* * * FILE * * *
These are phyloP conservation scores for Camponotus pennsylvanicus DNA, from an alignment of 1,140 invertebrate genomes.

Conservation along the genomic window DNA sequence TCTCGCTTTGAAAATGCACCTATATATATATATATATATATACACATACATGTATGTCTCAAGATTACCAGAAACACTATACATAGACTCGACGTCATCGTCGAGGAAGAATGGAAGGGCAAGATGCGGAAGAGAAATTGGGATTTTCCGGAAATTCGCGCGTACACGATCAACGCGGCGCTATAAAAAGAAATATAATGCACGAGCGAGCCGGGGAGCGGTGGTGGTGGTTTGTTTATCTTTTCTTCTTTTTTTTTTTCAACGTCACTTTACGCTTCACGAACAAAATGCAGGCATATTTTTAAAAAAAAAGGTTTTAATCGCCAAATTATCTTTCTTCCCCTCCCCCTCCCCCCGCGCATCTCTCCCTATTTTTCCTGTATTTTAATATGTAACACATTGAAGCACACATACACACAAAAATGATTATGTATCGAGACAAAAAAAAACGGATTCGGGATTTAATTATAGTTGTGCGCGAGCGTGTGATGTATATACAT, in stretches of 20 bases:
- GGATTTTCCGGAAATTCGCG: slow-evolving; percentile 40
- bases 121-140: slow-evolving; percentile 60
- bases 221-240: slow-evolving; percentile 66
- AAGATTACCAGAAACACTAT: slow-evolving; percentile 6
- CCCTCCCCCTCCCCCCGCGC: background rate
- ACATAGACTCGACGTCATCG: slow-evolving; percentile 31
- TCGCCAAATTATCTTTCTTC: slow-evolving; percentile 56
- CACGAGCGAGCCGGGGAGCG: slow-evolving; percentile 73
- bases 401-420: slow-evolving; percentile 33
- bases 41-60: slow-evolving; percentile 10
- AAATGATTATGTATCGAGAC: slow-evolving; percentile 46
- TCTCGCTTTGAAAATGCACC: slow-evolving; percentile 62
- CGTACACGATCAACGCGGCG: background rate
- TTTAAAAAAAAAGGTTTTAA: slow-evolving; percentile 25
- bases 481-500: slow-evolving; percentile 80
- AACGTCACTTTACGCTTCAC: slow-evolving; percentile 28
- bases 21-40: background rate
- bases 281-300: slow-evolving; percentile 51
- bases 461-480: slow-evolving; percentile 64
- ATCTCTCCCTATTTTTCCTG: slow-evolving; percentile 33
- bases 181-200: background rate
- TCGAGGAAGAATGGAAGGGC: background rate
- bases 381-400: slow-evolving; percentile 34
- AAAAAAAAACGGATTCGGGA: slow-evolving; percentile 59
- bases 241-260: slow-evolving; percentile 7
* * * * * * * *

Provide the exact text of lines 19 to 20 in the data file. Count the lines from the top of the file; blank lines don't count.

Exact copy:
- bases 21-40: background rate
- bases 281-300: slow-evolving; percentile 51